- Darl has a deeper intellectual level than the rest of his family. He spends much of his time in the inner parts of his mind thinking about things on a more intense level than other characters. He views Cash as savage and unattached as he builds the coffin. - Darl is also not self-absorbed like Dewey Dell or Anse. "At night it is better still. I used to lie on the pallet in the hall waiting until I could hear them all asleep, so I could get up and go back to the bucket. It would be black, the shelf black, the still surface of the water a round orifice in nothingness where before I stirred it awake with the dipper I could see maybe a star or two in the bucket and maybe in the dipper a star or two before I drank" (Faulkner 11). - Articulate, deeply insightful and incredibly cognizant of his surroundings - recalls the simple yet mesmerizing act of getting a cup of water in the dark - narrates, at times, in a stream of consciousness - prefers being independent - Darl describes the crossing of the river scene poetically, and brings the river to life: "...the log rears in a long sluggish lunge between us, bearing down upon the team...the wagon sheers crosswise, poised on the crest of the ford as the log strikes it...I see the beared head of the rearing log strike up again" (Faulkner 148-149). - Darl was in a war: "Darl had a little spy-glass he got in France at the war" (Faulkner 254). The war may have affected Darl and his outlook on life. Darl is introspective and thinks about things unlike any other character. After serving in the war, Darl may look at life differently and think about it more in the depths of his mind rather than communicating his thoughts with people. - Cruel: harasses his brothers Jewel and Vardaman; comes between his sister and her lover. Gave Jewel a hard time because of Addie's preference for him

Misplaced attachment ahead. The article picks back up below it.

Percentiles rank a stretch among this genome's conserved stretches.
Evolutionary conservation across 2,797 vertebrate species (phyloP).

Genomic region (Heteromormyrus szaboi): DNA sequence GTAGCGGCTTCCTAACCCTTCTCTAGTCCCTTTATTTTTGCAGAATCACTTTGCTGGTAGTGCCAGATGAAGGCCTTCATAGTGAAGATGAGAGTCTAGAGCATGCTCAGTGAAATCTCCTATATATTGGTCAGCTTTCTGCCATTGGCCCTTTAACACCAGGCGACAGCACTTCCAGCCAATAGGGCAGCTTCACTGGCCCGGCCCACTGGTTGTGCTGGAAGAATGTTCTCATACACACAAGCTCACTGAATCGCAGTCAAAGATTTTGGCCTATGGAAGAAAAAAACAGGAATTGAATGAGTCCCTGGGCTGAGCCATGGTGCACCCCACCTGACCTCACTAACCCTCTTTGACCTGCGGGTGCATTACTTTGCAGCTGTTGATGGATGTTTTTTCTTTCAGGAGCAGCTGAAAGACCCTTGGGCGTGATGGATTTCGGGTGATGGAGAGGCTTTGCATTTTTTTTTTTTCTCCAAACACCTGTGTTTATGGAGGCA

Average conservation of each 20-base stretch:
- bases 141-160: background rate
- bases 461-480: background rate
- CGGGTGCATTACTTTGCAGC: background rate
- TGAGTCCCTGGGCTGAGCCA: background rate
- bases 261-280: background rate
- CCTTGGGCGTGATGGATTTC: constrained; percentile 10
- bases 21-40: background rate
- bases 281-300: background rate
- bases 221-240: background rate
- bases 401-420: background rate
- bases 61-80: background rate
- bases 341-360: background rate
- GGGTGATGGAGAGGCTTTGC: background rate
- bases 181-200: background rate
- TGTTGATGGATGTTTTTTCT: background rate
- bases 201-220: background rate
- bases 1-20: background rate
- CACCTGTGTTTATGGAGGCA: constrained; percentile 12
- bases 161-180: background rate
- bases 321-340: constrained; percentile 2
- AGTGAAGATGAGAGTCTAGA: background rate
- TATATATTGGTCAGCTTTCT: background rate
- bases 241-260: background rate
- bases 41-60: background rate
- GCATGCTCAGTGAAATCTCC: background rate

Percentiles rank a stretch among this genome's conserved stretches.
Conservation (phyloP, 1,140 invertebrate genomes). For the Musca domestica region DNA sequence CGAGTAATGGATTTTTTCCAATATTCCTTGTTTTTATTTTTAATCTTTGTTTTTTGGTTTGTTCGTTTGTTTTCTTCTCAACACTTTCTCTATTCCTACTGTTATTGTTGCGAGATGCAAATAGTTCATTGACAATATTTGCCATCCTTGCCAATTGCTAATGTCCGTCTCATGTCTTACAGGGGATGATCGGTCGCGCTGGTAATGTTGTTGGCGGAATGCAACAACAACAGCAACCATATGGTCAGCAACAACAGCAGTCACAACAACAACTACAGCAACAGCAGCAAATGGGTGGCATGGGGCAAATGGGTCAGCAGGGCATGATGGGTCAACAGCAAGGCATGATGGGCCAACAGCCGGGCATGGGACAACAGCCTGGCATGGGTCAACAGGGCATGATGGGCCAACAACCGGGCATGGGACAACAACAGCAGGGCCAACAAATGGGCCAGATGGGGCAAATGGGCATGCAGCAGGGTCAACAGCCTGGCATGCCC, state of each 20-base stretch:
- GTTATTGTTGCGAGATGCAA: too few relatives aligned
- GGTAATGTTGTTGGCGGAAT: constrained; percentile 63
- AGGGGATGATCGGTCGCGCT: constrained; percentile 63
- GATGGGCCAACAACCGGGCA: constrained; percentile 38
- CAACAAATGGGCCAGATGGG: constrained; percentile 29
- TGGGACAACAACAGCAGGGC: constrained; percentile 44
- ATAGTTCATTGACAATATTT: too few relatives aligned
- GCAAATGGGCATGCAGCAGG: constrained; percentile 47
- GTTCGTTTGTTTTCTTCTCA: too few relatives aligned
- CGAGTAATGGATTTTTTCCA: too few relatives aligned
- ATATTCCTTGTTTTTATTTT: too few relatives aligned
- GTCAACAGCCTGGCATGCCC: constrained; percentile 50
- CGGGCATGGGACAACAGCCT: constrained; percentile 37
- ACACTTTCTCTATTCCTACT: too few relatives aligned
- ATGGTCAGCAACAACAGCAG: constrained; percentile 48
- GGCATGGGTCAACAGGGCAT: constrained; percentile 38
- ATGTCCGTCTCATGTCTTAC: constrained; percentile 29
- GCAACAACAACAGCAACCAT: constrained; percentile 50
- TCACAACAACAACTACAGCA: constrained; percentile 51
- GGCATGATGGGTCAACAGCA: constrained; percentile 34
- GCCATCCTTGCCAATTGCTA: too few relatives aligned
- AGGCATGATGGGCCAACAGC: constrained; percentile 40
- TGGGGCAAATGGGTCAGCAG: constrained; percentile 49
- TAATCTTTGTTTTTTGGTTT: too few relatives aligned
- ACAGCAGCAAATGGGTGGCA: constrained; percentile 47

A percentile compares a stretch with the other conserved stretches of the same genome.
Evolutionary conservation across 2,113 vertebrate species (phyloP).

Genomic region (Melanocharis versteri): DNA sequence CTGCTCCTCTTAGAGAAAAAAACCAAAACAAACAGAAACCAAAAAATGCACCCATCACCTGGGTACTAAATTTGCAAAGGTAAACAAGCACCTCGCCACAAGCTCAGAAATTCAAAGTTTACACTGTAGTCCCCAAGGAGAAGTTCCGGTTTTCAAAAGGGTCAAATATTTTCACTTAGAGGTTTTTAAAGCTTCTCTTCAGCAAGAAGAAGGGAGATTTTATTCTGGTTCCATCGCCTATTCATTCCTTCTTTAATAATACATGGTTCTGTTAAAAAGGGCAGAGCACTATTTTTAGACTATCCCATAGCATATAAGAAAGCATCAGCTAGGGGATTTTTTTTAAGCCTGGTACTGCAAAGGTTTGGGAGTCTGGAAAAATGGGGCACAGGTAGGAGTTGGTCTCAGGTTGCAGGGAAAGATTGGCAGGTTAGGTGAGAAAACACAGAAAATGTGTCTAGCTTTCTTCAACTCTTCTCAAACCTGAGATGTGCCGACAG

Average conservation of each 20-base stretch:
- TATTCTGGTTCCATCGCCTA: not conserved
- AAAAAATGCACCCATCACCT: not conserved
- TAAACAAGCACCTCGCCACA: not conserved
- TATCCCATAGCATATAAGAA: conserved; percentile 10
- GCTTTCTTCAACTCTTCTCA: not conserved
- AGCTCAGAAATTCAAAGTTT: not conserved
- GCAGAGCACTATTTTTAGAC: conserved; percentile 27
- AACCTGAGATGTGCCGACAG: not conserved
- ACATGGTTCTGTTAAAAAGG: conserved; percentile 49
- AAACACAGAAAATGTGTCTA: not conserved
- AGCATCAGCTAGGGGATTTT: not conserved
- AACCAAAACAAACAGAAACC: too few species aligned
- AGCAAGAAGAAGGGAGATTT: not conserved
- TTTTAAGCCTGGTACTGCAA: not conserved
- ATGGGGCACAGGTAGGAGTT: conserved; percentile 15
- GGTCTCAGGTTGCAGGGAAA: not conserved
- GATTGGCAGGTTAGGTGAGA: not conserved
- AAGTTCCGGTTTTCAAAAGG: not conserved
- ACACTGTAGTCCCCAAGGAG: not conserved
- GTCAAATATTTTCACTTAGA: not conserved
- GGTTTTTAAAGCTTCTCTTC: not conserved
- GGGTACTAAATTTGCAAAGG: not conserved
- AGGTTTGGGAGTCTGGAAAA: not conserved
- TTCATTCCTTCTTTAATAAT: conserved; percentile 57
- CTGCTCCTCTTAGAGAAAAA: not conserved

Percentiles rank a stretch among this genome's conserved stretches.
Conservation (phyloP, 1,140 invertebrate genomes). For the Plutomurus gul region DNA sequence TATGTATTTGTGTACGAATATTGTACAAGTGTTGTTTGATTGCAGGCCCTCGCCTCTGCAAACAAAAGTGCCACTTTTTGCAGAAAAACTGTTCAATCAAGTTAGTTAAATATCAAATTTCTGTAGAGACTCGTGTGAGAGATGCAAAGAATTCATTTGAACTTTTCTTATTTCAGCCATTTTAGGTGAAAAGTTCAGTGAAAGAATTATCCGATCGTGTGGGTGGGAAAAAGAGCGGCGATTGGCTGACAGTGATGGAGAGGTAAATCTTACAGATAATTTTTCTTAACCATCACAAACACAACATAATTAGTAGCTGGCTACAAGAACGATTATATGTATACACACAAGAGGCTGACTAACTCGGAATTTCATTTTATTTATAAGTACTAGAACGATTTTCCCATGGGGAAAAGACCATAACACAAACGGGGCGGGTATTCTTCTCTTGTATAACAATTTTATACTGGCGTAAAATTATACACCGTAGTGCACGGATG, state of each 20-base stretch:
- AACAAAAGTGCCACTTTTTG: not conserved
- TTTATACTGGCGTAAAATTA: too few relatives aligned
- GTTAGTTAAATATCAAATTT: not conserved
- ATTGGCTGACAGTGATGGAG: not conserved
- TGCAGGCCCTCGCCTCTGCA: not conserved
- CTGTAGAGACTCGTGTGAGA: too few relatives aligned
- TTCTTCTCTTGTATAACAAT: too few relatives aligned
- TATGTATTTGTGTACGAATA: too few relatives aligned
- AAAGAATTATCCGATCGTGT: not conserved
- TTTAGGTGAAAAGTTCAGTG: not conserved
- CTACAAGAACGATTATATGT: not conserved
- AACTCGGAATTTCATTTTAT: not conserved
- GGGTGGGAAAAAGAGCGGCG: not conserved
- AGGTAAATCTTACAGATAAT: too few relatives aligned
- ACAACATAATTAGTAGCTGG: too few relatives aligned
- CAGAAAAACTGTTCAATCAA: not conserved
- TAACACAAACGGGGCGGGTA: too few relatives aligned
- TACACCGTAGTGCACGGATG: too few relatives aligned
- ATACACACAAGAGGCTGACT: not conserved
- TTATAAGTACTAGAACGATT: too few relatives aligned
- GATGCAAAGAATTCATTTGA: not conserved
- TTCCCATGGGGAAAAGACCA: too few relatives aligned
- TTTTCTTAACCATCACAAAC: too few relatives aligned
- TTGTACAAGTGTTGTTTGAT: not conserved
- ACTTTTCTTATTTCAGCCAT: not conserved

- burns down Gillespie’s barn with Addie’s coffin inside due to embarrassment (prideful man who thinks himself to be above his family) - talking about himself on the train illustrates his turn to madness "Why do you laugh? Is it because you hate the sound of laughter?" (Faulkner 254). - After Darl is sent to an institution, Cash is troubled by their family's actions but eventually realizes "...it is better so for him. This world is not his world; this life his life" (Faulkner 261).
Cora - wife of Tull, Eula and Kate's mother - She ought to have taken them.but those rich town ladies can change their minds. Poor folks can't. (Faulkner 7). - Cora Tull's daughter Kate says this to her mother after Cora's sale of cakes falls through. The self-consumed Cora says she doesn't mind. Social differences are illustrated here as well as women's work which is often disregarded - dwells on her decisions and obsesses over her obligations - judgments are self-centered and comical - stays during Abbie's final hours; respects Darl's caring behavior towards mother's death (majorly religious)
Jewel - son from mother's affair - Jewel's monologues were never close to the beginning of the novel, which made him mysterious and highlighted his separation from his family. The rest of the family often describe Jewel as "wooden" and hard to read - Jewel's love for his mother and his dedication to the family is communicated through his actions, even though he does not vocalize his feelings. He is dedicated to the memory of his mother; twice he saves her corpse from the river and later from the fire "He was out there under the apple tree, lying with her" (Faulkner 225). - Selfless: sacrifices his horse in order to create a team to carry the body to Jefferson. His dedication to his dead mother is an admirable quality of his character - When Cash is building Addie's coffin outside her window, it is Jewel that worries: "Good God do you want her to see it?" Jewel lifts her coffin single-handedly into the wagon: "Pick it up, Goddamn you, pick it up"